History of Christmas: Queen's University expert
Queen’s University School of Religion professor John Young is available to discuss the religious significance and history of Christmas.
“Christmas and Easter are the two most significant holy days for Christians. Easter was a holy day or festival that Christians celebrated virtually from the beginning of Christianity as a religious movement, but the recognition of Christmas, as a special day, came later,” says Professor Young. “The Bible does not give specific dates for events in Jesus’ life, and the first several generations of Christians did not show a particular interest in the timing of specific events of Jesus’ life, such as his birth. At some point in the second century of the Common Era, January 6, a day Christians call Epiphany, began to become a special day for Christians to celebrate Jesus’ birth, his baptism, and the beginning of his ministry. In the fourth century, December 25 began to be associated with Jesus’ birth; January 6 then began to be linked to Jesus’ baptism among Christians in the East and to the visit of the magi (or the wise men) among Western Christians.”
Professor Young’s research interests include the history of Christianity and the church in Canada.
HERE ARE OTHER CHRISTMAS AND HOLIDAY EXPERTS FROM QUEEN’S UNIVERSITY
The joys (and sorrows) of Christmas music
Queen’s University School of Music director Margaret Walker studies music and human culture and can talk about how music can evoke a variety of feelings during the Christmas season.
“On one hand, hearing and especially singing Christmas carols can bring a flood of nostalgic feelings, evoking the best memories of childhood magic. On the other, the constant sonic wall of Christmas music in public spaces can feel invasive and anything but magical.”
Dr. Walker feels participation in holiday music making and choosing times and places to listen actively to music can help us find that special feeling again.
Please note Dr. Walker is only available for phone interviews.
Forgiveness and reconciliation during the holidays
Languages, Literatures & Cultures professor Jill Scott studies forgiveness and reconciliation and can talk about the difficulty of settling disputes during the holidays.
"The holidays are an intensely emotional time. We often have high hopes that we can reconcile past disputes and maybe even forgive those who we have hurt us. But because we step out of our normal routines and spend more time with family, this is often the most difficult time to heal wounds and settle disagreements," says Dr. Scott, the author of A Poetics of Forgiveness: Cultural Responses to Loss and Wrongdoing. "It is helpful to set reasonable goals. Preparing a list of coping strategies is a first step in avoiding potentially harmful situations."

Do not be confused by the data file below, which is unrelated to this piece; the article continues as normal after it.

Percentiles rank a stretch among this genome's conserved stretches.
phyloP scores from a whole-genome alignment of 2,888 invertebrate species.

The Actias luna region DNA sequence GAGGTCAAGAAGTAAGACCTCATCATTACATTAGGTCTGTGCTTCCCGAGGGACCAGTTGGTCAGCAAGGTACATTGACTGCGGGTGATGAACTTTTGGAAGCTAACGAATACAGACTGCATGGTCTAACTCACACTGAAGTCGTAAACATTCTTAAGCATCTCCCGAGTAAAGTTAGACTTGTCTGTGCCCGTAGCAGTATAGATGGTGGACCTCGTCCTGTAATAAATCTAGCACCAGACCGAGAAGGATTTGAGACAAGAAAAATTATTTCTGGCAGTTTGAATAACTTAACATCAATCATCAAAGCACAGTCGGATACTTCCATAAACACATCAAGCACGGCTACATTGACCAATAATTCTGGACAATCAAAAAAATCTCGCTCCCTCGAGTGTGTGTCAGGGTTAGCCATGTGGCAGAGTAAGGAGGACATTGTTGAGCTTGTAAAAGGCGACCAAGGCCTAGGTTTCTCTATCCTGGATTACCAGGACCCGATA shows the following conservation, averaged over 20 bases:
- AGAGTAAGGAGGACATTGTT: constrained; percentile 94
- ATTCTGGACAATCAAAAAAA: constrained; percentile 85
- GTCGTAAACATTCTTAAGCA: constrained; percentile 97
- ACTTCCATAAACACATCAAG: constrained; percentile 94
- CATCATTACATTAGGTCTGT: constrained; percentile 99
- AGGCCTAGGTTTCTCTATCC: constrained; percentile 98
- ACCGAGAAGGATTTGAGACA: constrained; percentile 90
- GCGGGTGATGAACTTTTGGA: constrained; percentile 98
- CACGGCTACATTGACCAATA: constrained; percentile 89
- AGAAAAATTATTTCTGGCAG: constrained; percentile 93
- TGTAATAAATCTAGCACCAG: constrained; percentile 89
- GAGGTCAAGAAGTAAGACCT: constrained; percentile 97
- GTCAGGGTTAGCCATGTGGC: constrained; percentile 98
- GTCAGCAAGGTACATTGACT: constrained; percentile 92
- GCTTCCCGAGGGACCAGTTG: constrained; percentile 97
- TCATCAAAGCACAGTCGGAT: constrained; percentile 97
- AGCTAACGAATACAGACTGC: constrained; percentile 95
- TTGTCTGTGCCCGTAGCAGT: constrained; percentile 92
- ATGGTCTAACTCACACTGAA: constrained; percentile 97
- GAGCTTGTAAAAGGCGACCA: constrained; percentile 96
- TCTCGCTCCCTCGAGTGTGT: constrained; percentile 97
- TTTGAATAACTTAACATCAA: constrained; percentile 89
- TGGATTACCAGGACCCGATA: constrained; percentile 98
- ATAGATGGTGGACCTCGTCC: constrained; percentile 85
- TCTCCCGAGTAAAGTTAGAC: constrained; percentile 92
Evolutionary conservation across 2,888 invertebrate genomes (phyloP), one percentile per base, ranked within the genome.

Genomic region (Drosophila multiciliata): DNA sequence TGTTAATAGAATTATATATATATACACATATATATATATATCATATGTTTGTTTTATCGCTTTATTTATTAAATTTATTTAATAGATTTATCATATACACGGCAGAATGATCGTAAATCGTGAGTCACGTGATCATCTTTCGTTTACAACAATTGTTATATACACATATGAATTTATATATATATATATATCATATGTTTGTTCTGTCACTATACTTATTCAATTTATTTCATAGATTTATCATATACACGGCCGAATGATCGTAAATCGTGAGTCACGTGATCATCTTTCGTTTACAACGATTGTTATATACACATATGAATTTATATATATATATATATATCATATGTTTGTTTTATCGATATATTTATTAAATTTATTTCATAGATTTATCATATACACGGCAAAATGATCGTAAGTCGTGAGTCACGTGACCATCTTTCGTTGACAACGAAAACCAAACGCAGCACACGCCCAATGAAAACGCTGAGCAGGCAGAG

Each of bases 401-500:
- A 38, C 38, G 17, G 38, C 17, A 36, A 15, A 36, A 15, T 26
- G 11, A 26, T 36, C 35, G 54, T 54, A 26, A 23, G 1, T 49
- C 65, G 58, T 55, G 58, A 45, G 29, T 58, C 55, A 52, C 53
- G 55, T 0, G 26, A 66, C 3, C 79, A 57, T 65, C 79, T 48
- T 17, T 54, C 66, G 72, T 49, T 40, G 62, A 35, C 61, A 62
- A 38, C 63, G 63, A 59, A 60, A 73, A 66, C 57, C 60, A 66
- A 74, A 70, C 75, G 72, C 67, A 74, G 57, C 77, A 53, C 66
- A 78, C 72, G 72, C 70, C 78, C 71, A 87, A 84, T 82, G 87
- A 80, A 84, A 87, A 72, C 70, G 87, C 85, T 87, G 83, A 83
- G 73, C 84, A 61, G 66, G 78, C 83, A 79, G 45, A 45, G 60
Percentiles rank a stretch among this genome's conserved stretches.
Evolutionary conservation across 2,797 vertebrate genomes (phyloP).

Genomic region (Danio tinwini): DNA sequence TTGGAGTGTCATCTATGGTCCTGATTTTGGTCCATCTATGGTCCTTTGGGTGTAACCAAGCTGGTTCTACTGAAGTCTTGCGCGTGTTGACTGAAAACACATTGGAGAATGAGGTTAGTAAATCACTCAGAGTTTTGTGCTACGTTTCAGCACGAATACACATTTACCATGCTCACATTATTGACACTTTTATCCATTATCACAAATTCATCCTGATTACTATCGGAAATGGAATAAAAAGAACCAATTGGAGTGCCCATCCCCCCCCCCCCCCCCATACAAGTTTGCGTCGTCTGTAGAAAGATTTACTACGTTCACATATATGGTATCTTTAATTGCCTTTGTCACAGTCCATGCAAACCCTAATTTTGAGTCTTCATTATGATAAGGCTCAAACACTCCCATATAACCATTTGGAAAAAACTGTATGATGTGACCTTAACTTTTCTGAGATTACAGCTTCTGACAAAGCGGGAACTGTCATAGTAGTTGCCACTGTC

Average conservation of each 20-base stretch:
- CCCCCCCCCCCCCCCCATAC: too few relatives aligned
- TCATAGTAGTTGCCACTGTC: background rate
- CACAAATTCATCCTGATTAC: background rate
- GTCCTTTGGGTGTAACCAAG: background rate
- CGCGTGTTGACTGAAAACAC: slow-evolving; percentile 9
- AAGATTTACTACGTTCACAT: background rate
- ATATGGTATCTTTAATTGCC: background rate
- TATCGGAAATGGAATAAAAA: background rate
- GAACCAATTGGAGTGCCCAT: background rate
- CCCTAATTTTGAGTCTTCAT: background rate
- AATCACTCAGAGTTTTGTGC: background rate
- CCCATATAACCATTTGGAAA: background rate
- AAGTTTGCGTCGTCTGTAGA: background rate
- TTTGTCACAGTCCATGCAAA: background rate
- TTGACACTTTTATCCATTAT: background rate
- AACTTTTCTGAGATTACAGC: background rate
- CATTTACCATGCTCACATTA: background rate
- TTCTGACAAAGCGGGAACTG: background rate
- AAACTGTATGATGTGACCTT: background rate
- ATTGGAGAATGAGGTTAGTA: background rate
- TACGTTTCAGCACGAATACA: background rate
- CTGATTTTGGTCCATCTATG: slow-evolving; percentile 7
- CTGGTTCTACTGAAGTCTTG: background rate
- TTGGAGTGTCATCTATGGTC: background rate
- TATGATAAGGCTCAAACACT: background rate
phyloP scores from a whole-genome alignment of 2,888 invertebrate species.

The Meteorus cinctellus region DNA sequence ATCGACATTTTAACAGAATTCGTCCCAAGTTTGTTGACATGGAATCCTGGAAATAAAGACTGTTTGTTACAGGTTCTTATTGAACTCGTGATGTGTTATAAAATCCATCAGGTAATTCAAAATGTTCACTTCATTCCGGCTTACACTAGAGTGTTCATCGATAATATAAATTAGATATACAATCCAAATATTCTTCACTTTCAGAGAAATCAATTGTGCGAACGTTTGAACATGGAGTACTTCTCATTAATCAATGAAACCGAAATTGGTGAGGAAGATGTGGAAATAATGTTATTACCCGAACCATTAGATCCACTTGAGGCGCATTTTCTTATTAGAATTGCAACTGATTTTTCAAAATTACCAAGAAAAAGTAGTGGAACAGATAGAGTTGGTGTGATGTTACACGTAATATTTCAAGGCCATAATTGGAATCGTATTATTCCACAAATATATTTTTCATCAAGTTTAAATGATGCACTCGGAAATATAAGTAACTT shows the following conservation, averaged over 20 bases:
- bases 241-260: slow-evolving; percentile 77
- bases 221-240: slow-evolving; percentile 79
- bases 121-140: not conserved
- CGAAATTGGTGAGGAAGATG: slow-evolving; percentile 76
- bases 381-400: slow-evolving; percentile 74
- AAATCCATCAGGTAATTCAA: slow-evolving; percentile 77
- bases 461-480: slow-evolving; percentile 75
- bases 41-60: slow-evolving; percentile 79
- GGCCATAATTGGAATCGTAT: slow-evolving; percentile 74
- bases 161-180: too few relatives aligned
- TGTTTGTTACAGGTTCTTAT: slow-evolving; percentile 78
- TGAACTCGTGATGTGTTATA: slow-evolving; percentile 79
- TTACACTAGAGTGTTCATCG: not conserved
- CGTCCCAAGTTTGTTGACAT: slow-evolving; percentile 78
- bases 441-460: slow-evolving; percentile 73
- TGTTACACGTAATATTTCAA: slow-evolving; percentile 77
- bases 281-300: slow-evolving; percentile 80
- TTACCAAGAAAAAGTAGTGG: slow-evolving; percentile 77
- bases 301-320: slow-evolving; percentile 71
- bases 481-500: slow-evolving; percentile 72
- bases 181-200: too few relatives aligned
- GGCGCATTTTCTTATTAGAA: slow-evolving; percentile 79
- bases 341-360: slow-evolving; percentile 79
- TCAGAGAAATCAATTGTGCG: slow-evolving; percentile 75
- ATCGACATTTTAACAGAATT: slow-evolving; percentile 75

Holiday planning for separated, divorced and blended families
Family law expert Nick Bala can discuss issues associated with custody, access and parenting arrangements at this time of year. With the holiday season approaching lawyers, mediators, counselors and judges see a flood of separating and divorced parents attempting to settle a range of issues related to parenting over the holidays.
According to Professor Bala, the parents in front of a judge are those who have the most difficulty co-operating; questions may be asked whether they thinking most about their children or themselves? What steps should separated parents take to deal with issues around the holidays, to increase their children's happiness and reduce stress on themselves? On a systemic level, should Canadians be adopting new concepts and approaches to better resolve issues between separated parents?
The dangers of shoveling snow
Queen’s University cardiology professor Adrian Baranchuk completed research last year into snow shoveling and the risks associated with this winter chore. He discovered a significant number of patients who visited the hospital with heart problems started experiencing symptoms while shoveling. He is available to comment on the risks of shoveling for people in all age categories and why it is classified as a high-risk physical activity.
Please note Dr. Baranchuk can conduct interviews in both English and Spanish.
Staying healthy/overeating during the holidays
The holidays are a time of year when indulging in Christmas treats should be offset by exercise and healthy eating. Queen’s University kinesiology and health studies professor Robert Ross can provide comments on how to achieve that balance. Dr. Ross is an expert on childhood and adult obesity, and he is currently leading a $1.8-million study funded by the Canadian Institutes of Health Research (CIHR) on the effects of exercise on excess abdominal fat and the risk of cardiovascular disease.
Please note Dr. Ross is only available until Dec. 21 (and not available on Dec. 14 and Dec. 17).
To arrange an interview, please contact communication officers Michael Onesi (office: 613.533.6000 ext. 77513, email@example.com) or Anne Craig (office: 613-533-2877, Anne.Craig@queensu.ca) at Queen’s University News and Media Services Department in Kingston, Ont., Canada.
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